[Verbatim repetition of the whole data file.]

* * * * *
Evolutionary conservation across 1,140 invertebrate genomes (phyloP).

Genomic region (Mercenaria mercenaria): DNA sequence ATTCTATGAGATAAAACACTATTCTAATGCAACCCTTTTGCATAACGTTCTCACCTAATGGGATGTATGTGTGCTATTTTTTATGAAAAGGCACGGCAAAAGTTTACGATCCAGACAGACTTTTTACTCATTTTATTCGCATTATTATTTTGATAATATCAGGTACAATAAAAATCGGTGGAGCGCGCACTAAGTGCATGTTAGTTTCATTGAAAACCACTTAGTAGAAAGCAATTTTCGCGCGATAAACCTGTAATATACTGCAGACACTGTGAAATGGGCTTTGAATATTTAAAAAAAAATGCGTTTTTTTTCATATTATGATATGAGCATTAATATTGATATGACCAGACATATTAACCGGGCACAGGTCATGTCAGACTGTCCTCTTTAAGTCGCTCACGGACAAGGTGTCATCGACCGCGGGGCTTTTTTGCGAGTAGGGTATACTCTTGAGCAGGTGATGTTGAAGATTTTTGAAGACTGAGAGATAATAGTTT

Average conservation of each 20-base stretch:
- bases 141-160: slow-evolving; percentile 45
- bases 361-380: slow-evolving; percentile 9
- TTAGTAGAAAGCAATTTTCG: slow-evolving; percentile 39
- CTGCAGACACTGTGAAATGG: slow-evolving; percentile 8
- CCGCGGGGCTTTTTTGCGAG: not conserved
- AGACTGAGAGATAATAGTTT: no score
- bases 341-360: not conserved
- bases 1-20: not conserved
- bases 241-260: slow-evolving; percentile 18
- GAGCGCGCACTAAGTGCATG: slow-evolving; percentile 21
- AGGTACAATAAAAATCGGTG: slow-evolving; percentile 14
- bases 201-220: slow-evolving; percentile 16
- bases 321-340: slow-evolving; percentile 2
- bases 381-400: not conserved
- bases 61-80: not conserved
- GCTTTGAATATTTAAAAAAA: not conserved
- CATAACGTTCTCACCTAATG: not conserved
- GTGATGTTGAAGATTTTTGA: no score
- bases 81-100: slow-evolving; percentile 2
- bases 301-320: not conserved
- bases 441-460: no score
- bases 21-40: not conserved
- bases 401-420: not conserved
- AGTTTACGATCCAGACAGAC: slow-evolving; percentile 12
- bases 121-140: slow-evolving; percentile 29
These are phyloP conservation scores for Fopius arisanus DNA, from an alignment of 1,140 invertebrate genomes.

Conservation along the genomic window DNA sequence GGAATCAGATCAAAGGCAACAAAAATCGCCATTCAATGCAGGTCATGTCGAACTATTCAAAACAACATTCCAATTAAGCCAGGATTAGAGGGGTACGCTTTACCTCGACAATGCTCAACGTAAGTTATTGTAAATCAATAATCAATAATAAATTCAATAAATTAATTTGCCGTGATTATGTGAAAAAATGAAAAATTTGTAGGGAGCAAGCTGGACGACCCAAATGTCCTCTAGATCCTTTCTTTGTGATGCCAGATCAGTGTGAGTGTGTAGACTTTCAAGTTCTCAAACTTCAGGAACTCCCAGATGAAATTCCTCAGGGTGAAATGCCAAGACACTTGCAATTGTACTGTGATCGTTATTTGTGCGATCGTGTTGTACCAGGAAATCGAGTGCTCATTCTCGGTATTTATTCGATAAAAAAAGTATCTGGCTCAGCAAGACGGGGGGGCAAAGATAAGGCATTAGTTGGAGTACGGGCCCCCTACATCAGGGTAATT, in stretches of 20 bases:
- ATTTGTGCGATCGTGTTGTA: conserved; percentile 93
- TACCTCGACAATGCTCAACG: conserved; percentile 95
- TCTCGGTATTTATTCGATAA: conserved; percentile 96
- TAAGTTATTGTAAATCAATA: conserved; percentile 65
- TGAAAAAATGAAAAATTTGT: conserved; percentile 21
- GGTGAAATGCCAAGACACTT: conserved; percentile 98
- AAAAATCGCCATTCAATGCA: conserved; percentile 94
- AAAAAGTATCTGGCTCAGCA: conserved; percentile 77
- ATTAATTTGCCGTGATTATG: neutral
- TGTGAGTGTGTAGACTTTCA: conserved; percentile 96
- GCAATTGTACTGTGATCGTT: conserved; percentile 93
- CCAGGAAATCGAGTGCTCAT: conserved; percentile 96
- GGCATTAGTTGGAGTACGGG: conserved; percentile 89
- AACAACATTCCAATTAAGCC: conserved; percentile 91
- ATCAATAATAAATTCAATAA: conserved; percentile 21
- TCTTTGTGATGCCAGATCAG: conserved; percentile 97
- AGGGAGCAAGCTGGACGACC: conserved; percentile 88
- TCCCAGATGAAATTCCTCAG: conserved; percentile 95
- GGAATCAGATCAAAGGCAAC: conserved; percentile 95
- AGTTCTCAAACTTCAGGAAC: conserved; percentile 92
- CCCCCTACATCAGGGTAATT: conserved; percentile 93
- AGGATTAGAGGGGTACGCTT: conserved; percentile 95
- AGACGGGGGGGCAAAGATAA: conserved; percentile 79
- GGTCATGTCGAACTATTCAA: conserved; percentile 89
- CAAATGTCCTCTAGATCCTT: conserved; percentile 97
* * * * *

Evolutionary conservation across 1,140 invertebrate genomes (phyloP).

Genomic region (Mercenaria mercenaria): DNA sequence ATTCTATGAGATAAAACACTATTCTAATGCAACCCTTTTGCATAACGTTCTCACCTAATGGGATGTATGTGTGCTATTTTTTATGAAAAGGCACGGCAAAAGTTTACGATCCAGACAGACTTTTTACTCATTTTATTCGCATTATTATTTTGATAATATCAGGTACAATAAAAATCGGTGGAGCGCGCACTAAGTGCATGTTAGTTTCATTGAAAACCACTTAGTAGAAAGCAATTTTCGCGCGATAAACCTGTAATATACTGCAGACACTGTGAAATGGGCTTTGAATATTTAAAAAAAAATGCGTTTTTTTTCATATTATGATATGAGCATTAATATTGATATGACCAGACATATTAACCGGGCACAGGTCATGTCAGACTGTCCTCTTTAAGTCGCTCACGGACAAGGTGTCATCGACCGCGGGGCTTTTTTGCGAGTAGGGTATACTCTTGAGCAGGTGATGTTGAAGATTTTTGAAGACTGAGAGATAATAGTTT

Average conservation of each 20-base stretch:
- bases 141-160: slow-evolving; percentile 45
- bases 361-380: slow-evolving; percentile 9
- TTAGTAGAAAGCAATTTTCG: slow-evolving; percentile 39
- CTGCAGACACTGTGAAATGG: slow-evolving; percentile 8
- CCGCGGGGCTTTTTTGCGAG: not conserved
- AGACTGAGAGATAATAGTTT: no score
- bases 341-360: not conserved
- bases 1-20: not conserved
- bases 241-260: slow-evolving; percentile 18
- GAGCGCGCACTAAGTGCATG: slow-evolving; percentile 21
- AGGTACAATAAAAATCGGTG: slow-evolving; percentile 14
- bases 201-220: slow-evolving; percentile 16
- bases 321-340: slow-evolving; percentile 2
- bases 381-400: not conserved
- bases 61-80: not conserved
- GCTTTGAATATTTAAAAAAA: not conserved
- CATAACGTTCTCACCTAATG: not conserved
- GTGATGTTGAAGATTTTTGA: no score
- bases 81-100: slow-evolving; percentile 2
- bases 301-320: not conserved
- bases 441-460: no score
- bases 21-40: not conserved
- bases 401-420: not conserved
- AGTTTACGATCCAGACAGAC: slow-evolving; percentile 12
- bases 121-140: slow-evolving; percentile 29
These are phyloP conservation scores for Fopius arisanus DNA, from an alignment of 1,140 invertebrate genomes.

Conservation along the genomic window DNA sequence GGAATCAGATCAAAGGCAACAAAAATCGCCATTCAATGCAGGTCATGTCGAACTATTCAAAACAACATTCCAATTAAGCCAGGATTAGAGGGGTACGCTTTACCTCGACAATGCTCAACGTAAGTTATTGTAAATCAATAATCAATAATAAATTCAATAAATTAATTTGCCGTGATTATGTGAAAAAATGAAAAATTTGTAGGGAGCAAGCTGGACGACCCAAATGTCCTCTAGATCCTTTCTTTGTGATGCCAGATCAGTGTGAGTGTGTAGACTTTCAAGTTCTCAAACTTCAGGAACTCCCAGATGAAATTCCTCAGGGTGAAATGCCAAGACACTTGCAATTGTACTGTGATCGTTATTTGTGCGATCGTGTTGTACCAGGAAATCGAGTGCTCATTCTCGGTATTTATTCGATAAAAAAAGTATCTGGCTCAGCAAGACGGGGGGGCAAAGATAAGGCATTAGTTGGAGTACGGGCCCCCTACATCAGGGTAATT, in stretches of 20 bases:
- ATTTGTGCGATCGTGTTGTA: conserved; percentile 93
- TACCTCGACAATGCTCAACG: conserved; percentile 95
- TCTCGGTATTTATTCGATAA: conserved; percentile 96
- TAAGTTATTGTAAATCAATA: conserved; percentile 65
- TGAAAAAATGAAAAATTTGT: conserved; percentile 21
- GGTGAAATGCCAAGACACTT: conserved; percentile 98
- AAAAATCGCCATTCAATGCA: conserved; percentile 94
- AAAAAGTATCTGGCTCAGCA: conserved; percentile 77
- ATTAATTTGCCGTGATTATG: neutral
- TGTGAGTGTGTAGACTTTCA: conserved; percentile 96
- GCAATTGTACTGTGATCGTT: conserved; percentile 93
- CCAGGAAATCGAGTGCTCAT: conserved; percentile 96
- GGCATTAGTTGGAGTACGGG: conserved; percentile 89
- AACAACATTCCAATTAAGCC: conserved; percentile 91
- ATCAATAATAAATTCAATAA: conserved; percentile 21
- TCTTTGTGATGCCAGATCAG: conserved; percentile 97
- AGGGAGCAAGCTGGACGACC: conserved; percentile 88
- TCCCAGATGAAATTCCTCAG: conserved; percentile 95
- GGAATCAGATCAAAGGCAAC: conserved; percentile 95
- AGTTCTCAAACTTCAGGAAC: conserved; percentile 92
- CCCCCTACATCAGGGTAATT: conserved; percentile 93
- AGGATTAGAGGGGTACGCTT: conserved; percentile 95
- AGACGGGGGGGCAAAGATAA: conserved; percentile 79
- GGTCATGTCGAACTATTCAA: conserved; percentile 89
- CAAATGTCCTCTAGATCCTT: conserved; percentile 97